Primary torsion dystonias (PTD) are a group of movement disorders characterized by twisting muscle contractures, with dystonia as the only clinical sign (except for tremor) and in the absence of neuronal degeneration or an acquired cause. There are multiple genetic causes, with overlapping phenotypes. We have now identified a series of mutations in GNAL, encoding G?olf, in patients with early onset torsion dystonia (EOTD) who do not harbor mutations in TOR1A or THAP1. G?olf is a G protein that couples striatal dopamine D1 (D1R) and adenosine A2a (A2AR) receptors to adenylyl cyclase V. Therefore, it is expressed in striatal output medium size spiny neurons and cholinergic interneurons. Abundant evidence supports dysfunction of the basal ganglia in dystonia, although other regions, e.g. cerebellum and cortex, are also involved. Within the basal ganglia, the focus has been on the dopamine D2 receptor (D2R) and striatal cholinergic interneurons. Other than mutations in the tyrosine hydroxylase biosynthetic pathway, GNAL is the first EOTD gene that directly points to the DA signal transduction system as the origin of pathophysiology, particularly to D1R. TorsinA is a AAA-ATPase protein and Thap1 is a transcription factor. Their specific functions, however, remain enigmatic, particularly as to how their mutations result in dystonia. Therefore, the connection between G?olf and the nigrostriatal dopamine system allows for directed, comparative assays of this system in mouse models of the three forms of EOTD. The rationale behind these studies is that dissecting the direct effects and compensatory maladaptations in neurotransmission, particularly dopaminergic and adenosinergic, Gnal heterozygote-null mice will offer clues to pathophysiology in DYT1 (TOR1A) and DYT6 (THAP1) EOTD as well.
In Specific Aim 1, it will be determined whether mutations in EOTD genes TOR1A, THAP1 and GNAL result in similar altered DA neurotransmission in the striatum as evidenced by DA level and release, G protein activity, and cAMP production.
In Specific Aim 2, baseline and pharmacologically induced behavior will be analyzed in the same genotypes. The molecular counterparts of the behaviors will be assayed via measures of induction of phosphorylation of ERK and DARPP-32, following D1R, D2R, and A2AR receptor agonists and antagonists.
In Specific Aim 3, RNA-seq will be performed in the Gnal+/- mouse and THAP1-C54Y knockin mouse, and compared to those in the Tor1a GAG+/-mouse (via collaboration) to identify downstream targets, particularly in neurotransmitter pathways. Identification of a final common pathway in different forms of EOTD will aid in directing discovery of therapeutic targets for this currently incurable disorder.

Public Health Relevance

We have identified mutations in a new gene, GNAL, which directly points to the dopamine (DA) signal transduction system as the cause of early onset torsion dystonia (EOTD) in these cases. We will compare the DA system in mouse 'models' of the three genetic forms of EOTD (TOR1A, THAP1, GNAL). Identification of a final common pathway in different forms of EOTD will aid in directing discovery of therapeutic targets for this currently incurable disorder.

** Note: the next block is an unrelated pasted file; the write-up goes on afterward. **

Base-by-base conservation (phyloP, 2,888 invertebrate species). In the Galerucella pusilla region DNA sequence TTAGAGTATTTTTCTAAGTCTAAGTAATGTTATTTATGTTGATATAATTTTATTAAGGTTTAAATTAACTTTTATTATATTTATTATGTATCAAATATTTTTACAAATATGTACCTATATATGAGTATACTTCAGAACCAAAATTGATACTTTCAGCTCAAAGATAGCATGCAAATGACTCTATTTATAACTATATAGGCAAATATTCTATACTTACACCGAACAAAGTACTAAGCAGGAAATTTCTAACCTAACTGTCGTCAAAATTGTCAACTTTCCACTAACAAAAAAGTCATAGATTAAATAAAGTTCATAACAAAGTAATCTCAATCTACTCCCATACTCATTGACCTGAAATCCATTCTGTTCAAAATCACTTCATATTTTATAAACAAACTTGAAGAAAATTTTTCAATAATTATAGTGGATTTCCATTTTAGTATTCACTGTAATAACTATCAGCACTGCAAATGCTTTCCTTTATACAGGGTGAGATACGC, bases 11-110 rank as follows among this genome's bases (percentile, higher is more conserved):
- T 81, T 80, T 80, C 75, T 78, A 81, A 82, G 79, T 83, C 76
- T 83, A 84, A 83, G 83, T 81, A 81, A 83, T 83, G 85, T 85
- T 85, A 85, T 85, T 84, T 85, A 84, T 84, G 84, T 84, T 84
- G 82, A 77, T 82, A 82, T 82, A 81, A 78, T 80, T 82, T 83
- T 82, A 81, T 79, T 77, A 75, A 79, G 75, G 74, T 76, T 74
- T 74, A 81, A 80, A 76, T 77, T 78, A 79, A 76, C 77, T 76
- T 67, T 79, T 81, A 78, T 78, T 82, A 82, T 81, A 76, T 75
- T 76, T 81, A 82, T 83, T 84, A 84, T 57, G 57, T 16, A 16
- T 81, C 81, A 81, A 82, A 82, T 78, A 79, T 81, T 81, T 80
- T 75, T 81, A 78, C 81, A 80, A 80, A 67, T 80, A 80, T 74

National Institute of Health (NIH)
National Institute of Neurological Disorders and Stroke (NINDS)
Research Project (R01)
Project #
Application #
Study Section
Molecular Neuropharmacology and Signaling Study Section (MNPS)
Program Officer
Sieber, Beth-Anne
Project Start
Project End
Budget Start
Budget End
Support Year
Fiscal Year
Total Cost
Indirect Cost
Icahn School of Medicine at Mount Sinai
Schools of Medicine
New York
United States
Zip Code
Aguilo, Francesca; Zakirova, Zuchra; Nolan, Katie et al. (2017) THAP1: Role in Mouse Embryonic Stem Cell Survival and Differentiation. Stem Cell Reports 9:92-107
Vaine, Christine A; Shin, David; Liu, Christina et al. (2017) X-linked Dystonia-Parkinsonism patient cells exhibit altered signaling via nuclear factor-kappa B. Neurobiol Dis 100:108-118
Shamseldin, Hanan E; Masuho, Ikuo; Alenizi, Ahmed et al. (2016) GNB5 mutation causes a novel neuropsychiatric disorder featuring attention deficit hyperactivity disorder, severely impaired language development and normal cognition. Genome Biol 17:195
Beauvais, Genevieve; Bode, Nicole M; Watson, Jaime L et al. (2016) Disruption of Protein Processing in the Endoplasmic Reticulum of DYT1 Knock-in Mice Implicates Novel Pathways in Dystonia Pathogenesis. J Neurosci 36:10245-10256
Dos Santos, Camila Oliveira; Masuho, Ikuo; da Silva-Júnior, Francisco Pereira et al. (2016) Screening of GNAL variants in Brazilian patients with isolated dystonia reveals a novel mutation with partial loss of function. J Neurol 263:665-8
Sundermann, Erin Elizabeth; Wang, Cuiling; Katz, Mindy et al. (2016) Cholesteryl ester transfer protein genotype modifies the effect of apolipoprotein ?4 on memory decline in older adults. Neurobiol Aging 41:200.e7-200.e12
de Gusmão, Claudio M; Fuchs, Tania; Moses, Andrew et al. (2016) Dystonia-Causing Mutations as a Contribution to the Etiology of Spasmodic Dysphonia. Otolaryngol Head Neck Surg 155:624-8
Masuho, Ikuo; Fang, Mingyan; Geng, Chunyu et al. (2016) Homozygous GNAL mutation associated with familial childhood-onset generalized dystonia. Neurol Genet 2:e78
Xie, Keqiang; Masuho, Ikuo; Shih, Chien-Cheng et al. (2015) Stable G protein-effector complexes in striatal neurons: mechanism of assembly and role in neurotransmitter signaling. Elife 4:
Masuho, Ikuo; Martemyanov, Kirill A; Lambert, Nevin A (2015) Monitoring G Protein Activation in Cells with BRET. Methods Mol Biol 1335:107-13

Showing the most recent 10 out of 13 publications